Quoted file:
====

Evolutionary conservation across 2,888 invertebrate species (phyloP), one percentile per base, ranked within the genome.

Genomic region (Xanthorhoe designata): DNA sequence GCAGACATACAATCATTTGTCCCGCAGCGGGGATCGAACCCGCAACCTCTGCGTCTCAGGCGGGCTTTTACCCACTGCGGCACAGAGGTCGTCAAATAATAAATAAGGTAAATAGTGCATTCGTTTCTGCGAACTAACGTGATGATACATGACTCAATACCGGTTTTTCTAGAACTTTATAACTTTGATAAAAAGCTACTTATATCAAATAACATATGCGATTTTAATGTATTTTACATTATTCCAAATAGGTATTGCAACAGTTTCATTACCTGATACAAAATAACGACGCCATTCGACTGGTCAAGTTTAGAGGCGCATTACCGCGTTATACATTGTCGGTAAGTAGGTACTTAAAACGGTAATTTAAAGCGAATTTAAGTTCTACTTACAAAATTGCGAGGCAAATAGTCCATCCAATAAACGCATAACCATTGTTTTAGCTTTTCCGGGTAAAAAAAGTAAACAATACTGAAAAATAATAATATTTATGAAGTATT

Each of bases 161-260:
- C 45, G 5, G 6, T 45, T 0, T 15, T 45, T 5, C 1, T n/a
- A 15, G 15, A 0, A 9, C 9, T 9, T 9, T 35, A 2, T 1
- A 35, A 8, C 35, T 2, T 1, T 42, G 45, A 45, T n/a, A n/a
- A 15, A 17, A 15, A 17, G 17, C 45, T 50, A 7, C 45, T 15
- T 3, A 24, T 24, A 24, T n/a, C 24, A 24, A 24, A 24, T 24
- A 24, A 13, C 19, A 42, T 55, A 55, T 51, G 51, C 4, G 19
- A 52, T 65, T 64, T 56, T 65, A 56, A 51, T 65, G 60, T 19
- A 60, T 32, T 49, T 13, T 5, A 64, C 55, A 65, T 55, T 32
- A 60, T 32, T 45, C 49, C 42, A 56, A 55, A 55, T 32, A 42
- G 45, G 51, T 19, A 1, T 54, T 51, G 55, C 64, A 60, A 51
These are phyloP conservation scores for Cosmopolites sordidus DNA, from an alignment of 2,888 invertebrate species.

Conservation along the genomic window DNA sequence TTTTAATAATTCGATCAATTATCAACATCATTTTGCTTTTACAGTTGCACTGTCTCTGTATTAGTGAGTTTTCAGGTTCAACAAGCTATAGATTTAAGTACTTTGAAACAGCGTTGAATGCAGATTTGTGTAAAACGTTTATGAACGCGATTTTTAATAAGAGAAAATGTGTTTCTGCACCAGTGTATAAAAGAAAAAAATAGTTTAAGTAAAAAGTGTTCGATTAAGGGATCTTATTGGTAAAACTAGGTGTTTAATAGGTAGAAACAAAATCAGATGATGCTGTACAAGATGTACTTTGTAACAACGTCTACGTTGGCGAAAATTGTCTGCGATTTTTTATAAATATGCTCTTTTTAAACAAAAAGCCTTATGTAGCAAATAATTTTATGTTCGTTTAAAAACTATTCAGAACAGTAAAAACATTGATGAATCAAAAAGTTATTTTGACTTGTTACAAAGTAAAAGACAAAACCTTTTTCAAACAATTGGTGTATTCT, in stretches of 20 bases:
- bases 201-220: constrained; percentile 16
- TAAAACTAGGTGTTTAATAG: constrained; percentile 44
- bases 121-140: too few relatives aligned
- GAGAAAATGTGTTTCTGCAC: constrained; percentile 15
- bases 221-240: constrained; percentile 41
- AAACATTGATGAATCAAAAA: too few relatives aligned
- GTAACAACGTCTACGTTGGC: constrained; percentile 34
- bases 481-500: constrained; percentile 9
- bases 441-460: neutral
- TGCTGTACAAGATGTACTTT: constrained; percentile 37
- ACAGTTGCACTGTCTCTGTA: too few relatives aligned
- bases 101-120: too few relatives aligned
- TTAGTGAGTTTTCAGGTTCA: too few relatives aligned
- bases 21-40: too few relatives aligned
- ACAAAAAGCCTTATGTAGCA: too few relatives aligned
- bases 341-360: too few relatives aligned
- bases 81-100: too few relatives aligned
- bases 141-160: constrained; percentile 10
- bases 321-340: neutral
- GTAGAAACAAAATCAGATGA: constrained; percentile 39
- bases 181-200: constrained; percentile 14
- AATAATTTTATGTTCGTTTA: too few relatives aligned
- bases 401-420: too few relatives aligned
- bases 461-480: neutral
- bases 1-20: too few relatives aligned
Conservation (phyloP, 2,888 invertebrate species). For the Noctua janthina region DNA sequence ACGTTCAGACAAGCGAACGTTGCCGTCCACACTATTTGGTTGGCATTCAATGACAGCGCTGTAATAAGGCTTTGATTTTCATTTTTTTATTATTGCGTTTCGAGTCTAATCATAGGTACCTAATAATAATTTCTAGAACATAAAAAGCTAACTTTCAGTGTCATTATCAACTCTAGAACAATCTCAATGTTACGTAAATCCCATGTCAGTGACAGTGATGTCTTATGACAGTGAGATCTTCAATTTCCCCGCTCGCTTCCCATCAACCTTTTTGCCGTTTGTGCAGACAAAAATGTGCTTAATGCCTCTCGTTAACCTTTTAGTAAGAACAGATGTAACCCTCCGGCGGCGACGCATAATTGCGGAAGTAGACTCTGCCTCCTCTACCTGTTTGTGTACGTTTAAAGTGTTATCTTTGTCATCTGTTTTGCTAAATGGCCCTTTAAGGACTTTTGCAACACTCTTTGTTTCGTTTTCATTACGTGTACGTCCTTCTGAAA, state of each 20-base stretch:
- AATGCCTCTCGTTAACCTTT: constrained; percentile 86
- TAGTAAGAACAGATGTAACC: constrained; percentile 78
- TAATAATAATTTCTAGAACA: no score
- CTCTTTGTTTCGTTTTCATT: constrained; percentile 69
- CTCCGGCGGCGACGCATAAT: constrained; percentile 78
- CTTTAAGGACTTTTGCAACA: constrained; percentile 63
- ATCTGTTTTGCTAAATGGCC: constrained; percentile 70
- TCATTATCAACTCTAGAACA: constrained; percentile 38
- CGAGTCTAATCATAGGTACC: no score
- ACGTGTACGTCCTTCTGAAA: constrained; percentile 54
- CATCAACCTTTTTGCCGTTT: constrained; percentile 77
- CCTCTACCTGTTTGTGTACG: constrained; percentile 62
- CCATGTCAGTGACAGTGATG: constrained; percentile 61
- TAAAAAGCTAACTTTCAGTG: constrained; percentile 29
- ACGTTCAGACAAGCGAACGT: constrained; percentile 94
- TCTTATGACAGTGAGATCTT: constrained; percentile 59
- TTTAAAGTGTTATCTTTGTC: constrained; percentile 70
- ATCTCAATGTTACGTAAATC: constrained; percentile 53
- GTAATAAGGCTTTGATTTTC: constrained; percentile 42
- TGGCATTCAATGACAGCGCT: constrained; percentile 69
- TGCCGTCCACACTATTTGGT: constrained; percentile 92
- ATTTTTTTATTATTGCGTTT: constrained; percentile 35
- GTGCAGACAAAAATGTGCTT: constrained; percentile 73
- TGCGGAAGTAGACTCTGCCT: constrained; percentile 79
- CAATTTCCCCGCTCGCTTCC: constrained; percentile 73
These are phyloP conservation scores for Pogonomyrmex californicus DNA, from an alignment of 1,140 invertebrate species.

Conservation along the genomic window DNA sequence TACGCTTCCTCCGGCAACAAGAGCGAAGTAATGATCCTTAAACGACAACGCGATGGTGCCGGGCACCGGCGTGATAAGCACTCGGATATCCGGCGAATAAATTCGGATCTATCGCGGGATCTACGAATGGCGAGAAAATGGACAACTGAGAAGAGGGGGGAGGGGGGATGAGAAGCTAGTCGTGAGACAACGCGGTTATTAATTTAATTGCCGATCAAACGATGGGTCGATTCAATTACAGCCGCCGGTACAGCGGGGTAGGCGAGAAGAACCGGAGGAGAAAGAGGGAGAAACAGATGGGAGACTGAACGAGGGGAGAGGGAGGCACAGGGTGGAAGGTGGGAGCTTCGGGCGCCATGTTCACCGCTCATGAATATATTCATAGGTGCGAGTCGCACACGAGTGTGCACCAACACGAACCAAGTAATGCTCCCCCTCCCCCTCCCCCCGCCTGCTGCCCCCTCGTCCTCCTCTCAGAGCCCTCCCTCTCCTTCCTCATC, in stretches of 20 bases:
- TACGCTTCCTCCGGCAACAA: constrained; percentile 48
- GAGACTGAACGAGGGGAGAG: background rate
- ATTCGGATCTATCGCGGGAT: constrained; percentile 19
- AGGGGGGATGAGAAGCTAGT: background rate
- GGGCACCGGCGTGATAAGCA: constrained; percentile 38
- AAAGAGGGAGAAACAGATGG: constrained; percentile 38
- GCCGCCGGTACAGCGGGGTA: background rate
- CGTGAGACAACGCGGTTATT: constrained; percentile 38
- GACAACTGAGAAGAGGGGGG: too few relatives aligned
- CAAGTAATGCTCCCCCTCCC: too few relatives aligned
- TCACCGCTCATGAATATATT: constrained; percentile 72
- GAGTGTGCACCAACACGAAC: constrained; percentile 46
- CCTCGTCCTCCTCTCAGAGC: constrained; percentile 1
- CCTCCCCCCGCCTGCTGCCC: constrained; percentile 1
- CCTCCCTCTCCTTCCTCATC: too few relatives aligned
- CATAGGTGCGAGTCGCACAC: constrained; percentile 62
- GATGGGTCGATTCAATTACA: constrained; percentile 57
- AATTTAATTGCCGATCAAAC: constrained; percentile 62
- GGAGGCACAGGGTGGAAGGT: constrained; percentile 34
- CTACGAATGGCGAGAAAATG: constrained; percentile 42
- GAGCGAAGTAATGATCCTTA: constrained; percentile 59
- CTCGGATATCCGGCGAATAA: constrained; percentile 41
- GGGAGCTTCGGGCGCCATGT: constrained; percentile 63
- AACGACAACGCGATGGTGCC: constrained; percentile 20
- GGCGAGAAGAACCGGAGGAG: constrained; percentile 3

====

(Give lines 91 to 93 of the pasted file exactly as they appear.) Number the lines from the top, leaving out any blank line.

- GGGAGCTTCGGGCGCCATGT: constrained; percentile 63
- AACGACAACGCGATGGTGCC: constrained; percentile 20
- GGCGAGAAGAACCGGAGGAG: constrained; percentile 3